The study focused on NDAs (non-disclosure agreements), which are one of the most common legal agreements used in business. Five commercial NDAs, with a total of 153 paragraphs, were chosen for review. The five NDAs (taken from the "Enron Dataset") were real agreements from companies including Enron, InterGen, Pacific Gas and Electric Company, and Cargill. The agreements were given to the AI engine and to a group of human lawyers for review. The participants comprised 20 US-trained lawyers, with extensive legal and contract review expertise. The lawyers were paid for their participation as if the review was for a real client. Both the AI engine and the lawyers were tasked with spotting key legal concepts in each of the five NDAs. It was not enough to merely skim the agreements; as the test simulated real lawyers’ work, a deeper analysis was required.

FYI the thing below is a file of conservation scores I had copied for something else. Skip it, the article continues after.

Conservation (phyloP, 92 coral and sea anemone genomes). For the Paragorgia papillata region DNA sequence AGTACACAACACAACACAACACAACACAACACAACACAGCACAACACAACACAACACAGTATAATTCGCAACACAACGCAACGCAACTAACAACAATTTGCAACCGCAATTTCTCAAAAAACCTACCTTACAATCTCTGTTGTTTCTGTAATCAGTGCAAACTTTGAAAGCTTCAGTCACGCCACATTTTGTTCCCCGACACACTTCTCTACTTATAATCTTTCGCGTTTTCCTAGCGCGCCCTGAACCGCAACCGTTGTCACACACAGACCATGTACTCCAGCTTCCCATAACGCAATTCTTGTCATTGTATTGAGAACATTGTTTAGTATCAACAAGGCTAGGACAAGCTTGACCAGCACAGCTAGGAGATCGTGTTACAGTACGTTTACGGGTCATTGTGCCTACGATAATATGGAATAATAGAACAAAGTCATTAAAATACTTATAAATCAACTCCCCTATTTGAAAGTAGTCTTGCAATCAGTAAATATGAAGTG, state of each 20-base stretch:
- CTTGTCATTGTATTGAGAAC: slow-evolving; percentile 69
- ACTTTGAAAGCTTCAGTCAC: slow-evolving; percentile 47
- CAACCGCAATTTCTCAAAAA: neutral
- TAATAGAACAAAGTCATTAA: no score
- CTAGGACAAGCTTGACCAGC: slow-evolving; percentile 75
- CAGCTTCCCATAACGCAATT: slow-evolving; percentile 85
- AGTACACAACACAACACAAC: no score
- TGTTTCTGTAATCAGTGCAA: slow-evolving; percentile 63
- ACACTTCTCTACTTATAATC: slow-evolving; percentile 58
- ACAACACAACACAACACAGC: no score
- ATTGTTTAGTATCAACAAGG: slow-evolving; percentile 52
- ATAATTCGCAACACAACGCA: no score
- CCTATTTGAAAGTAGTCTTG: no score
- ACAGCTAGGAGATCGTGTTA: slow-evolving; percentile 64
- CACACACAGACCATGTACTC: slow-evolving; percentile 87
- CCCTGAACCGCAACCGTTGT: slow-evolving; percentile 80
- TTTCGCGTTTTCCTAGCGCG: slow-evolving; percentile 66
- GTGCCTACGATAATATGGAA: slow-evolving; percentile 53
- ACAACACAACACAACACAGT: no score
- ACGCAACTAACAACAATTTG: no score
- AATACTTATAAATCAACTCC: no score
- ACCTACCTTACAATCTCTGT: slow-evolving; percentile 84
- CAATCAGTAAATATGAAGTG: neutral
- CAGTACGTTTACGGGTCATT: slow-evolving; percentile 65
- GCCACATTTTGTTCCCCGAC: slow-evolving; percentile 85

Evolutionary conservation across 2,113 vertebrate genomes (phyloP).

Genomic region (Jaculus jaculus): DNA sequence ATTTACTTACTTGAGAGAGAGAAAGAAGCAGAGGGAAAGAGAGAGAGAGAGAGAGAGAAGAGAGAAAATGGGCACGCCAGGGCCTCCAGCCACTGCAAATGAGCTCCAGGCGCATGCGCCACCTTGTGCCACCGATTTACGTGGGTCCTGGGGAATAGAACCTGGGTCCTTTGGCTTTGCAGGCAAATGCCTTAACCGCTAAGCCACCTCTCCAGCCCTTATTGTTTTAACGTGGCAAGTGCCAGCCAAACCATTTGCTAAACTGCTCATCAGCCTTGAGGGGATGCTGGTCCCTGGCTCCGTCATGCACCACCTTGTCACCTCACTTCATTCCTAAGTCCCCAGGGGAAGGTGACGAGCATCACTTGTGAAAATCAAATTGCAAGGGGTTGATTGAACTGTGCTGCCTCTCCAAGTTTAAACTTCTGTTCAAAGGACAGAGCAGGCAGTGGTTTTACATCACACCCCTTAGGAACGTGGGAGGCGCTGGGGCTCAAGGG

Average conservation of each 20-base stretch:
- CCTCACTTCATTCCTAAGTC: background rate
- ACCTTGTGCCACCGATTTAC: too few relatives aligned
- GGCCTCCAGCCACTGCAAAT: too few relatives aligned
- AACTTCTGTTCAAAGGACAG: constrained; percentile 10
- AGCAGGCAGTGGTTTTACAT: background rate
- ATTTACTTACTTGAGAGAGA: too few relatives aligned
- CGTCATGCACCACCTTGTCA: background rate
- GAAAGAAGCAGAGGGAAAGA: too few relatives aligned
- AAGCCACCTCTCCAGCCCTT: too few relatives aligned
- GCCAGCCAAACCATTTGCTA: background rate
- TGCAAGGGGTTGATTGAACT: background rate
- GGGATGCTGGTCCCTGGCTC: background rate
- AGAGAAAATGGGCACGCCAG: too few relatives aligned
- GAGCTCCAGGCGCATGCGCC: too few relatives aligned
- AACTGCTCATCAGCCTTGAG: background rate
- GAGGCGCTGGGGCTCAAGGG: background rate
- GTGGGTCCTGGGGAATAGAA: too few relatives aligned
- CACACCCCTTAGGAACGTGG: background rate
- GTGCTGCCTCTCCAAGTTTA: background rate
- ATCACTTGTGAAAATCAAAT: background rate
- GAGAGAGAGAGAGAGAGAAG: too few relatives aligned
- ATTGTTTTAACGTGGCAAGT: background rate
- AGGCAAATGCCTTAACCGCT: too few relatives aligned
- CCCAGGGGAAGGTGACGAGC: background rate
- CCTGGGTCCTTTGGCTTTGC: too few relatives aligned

For example, it was not enough to identify which information was considered confidential but also what information is excluded from confidential treatment. If either the AI or a lawyer missed a relevant exception, points were deducted for accuracy. Similarly, participants lost points if they falsely identified an exception. To achieve the maximum score, each participant had to identify all and only the right topics in the right text paragraphs. The results of both the AI and the human lawyers were reviewed by the study's administrator, Christopher Ray, who determined the correctness of each attribution. Accuracy measures were then computed for each of the participants.